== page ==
Walking across a car park in Lewisham this afternoon I encountered John King, the eminient Lewisham historian. I asked how his new book on Grove Park was going - and he fished a copy out of his armfull for me. Published today!
So John King - Grove Park. Its History Revisited. Published 2011 by Lewisham Local History Society for Grove Park Community Group.
Clearly Grove Park isn't the most industrial area in South East London - it has a hospital with an interesting and varied past - and lots and lots of suburban housing.
There is also an interesting railway history, as well as trams - and some manufacturing. Flicking through I noticed that Gripfix is a Grove Park product. More details to come
Also recently sent to us David Carpenter. Below the Waterline 2010 Bears Hide Publishing
This is a really really good read although the amount in it about Greenwich is fairly tenuous. It follows on from Dave's earlier book "Dockland Apprentice' which described his apprenticeship at the London Graving Dock and devotion to large, locally produced, motorcycles. So, slightly older Dave, having served his time - signs up on the M.V.Rakaia as a junior engineer, and,then, leaves his Mum and Dad in Woolwich - and off to see a whole lot of ocean. This was a path followed by many young men up to the 1950s when the river was the river and the docks were the docks. Highly recommended - and Dave is happy to give discounts to GIHS members - contact me or Steve for details.
ALSO - Owen Hatherley. A Guide to the New Ruins of Great Britain. 2010 Verso.
This is a really important book about architecture- and which I have been sitting on for some weeks, being very very nervous about reviewing it. Owen lives locally and I think we deserve to give him quite a bit of attention, particularly as a whole chapter is about Greenwich and devleopment/architectural issues. Owen is basically reviewing architectural developments in recent years in a number of British cities - he has developed a theory of something he calls Blairite architecture, and those locals who follows his local blog will be aware of the general drift of his architectural thought. One thing I have found difficult about writing a review of his book is that I really don't feel equipped to comment on the many cities he mentions because I simply don't know them well enough. So - I will come back later to go through what he says about Greenwich and Woolwich - he is very good on the murals - but somewhat undervalues the role of the dreaded Planning Inspectorate. More later.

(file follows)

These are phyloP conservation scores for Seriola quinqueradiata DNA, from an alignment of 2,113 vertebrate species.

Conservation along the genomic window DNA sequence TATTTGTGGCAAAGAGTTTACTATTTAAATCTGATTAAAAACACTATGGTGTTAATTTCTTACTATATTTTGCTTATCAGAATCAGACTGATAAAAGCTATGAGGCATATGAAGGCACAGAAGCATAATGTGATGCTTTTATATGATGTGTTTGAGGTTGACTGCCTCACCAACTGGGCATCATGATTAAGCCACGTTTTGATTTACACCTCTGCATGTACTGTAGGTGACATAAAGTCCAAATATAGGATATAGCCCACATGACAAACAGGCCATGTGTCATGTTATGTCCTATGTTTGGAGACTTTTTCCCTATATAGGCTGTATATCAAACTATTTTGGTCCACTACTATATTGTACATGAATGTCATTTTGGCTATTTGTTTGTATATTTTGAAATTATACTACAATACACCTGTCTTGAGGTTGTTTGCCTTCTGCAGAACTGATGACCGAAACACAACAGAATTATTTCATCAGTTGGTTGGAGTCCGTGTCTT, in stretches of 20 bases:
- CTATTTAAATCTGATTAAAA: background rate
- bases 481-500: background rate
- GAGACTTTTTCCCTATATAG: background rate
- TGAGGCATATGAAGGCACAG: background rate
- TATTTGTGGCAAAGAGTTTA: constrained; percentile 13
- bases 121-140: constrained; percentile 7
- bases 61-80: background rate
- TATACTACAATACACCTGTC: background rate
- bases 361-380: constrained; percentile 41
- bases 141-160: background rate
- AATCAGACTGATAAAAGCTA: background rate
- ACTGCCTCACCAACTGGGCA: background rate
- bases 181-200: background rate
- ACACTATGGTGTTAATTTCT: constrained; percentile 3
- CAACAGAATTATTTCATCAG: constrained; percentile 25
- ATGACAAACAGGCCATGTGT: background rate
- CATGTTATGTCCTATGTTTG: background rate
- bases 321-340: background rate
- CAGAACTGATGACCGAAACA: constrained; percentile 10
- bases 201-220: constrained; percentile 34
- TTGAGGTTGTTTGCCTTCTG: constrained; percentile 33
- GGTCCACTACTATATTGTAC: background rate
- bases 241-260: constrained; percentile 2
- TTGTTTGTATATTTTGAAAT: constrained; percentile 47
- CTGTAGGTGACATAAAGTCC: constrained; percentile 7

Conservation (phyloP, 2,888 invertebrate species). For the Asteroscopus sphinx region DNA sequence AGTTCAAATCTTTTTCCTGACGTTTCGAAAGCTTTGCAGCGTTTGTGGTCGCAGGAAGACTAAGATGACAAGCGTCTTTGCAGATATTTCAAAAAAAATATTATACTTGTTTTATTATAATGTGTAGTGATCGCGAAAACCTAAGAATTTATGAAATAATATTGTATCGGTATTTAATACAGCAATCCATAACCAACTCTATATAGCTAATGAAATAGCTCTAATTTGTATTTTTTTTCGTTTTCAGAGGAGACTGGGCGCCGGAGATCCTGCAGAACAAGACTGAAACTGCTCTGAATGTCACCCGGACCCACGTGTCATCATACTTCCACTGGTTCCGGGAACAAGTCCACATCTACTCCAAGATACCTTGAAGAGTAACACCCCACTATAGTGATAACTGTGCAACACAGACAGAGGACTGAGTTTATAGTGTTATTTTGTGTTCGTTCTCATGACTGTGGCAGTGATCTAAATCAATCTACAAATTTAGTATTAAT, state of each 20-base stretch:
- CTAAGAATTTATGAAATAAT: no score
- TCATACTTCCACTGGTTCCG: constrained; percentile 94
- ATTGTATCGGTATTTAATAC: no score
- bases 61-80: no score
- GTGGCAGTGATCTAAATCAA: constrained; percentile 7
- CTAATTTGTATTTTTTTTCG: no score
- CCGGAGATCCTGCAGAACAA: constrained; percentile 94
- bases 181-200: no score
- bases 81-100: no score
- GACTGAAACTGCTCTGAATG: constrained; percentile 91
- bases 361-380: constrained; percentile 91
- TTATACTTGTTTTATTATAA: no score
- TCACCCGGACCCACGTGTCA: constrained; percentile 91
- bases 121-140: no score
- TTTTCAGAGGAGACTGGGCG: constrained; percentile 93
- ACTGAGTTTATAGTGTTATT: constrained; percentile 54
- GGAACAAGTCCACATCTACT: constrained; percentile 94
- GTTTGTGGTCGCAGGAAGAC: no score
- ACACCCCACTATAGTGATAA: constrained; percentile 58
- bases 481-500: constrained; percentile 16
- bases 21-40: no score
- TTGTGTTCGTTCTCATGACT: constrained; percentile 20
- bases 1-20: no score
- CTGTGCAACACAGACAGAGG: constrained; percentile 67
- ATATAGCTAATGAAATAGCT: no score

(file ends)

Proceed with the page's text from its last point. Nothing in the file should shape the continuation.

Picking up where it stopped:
ALSO MORE LATER - Joan Tucker Ferries of the Lower Thames Amberley Publishing 2010
This book has so much in it about the ferries of Greenwich and Woolwich that I have also been a bit nervous about reviewing it. There is just so much there. The research is stunning -and I am concerned that I only found about this very very interesting work when it came up by chance on Amazon - I have never seen a review or any publicity. More detail to come.
AND FINALLY - Andreas Schalch First Master Founder of the Royal Brass Foundry, Woolwich. by Pat and Tony Fawcett. with Woolwich District Antiquarian Society.
This is what it says - a booklet about the early work of the Royal Brass Foundry - with lots of pictures. Again more detail to come.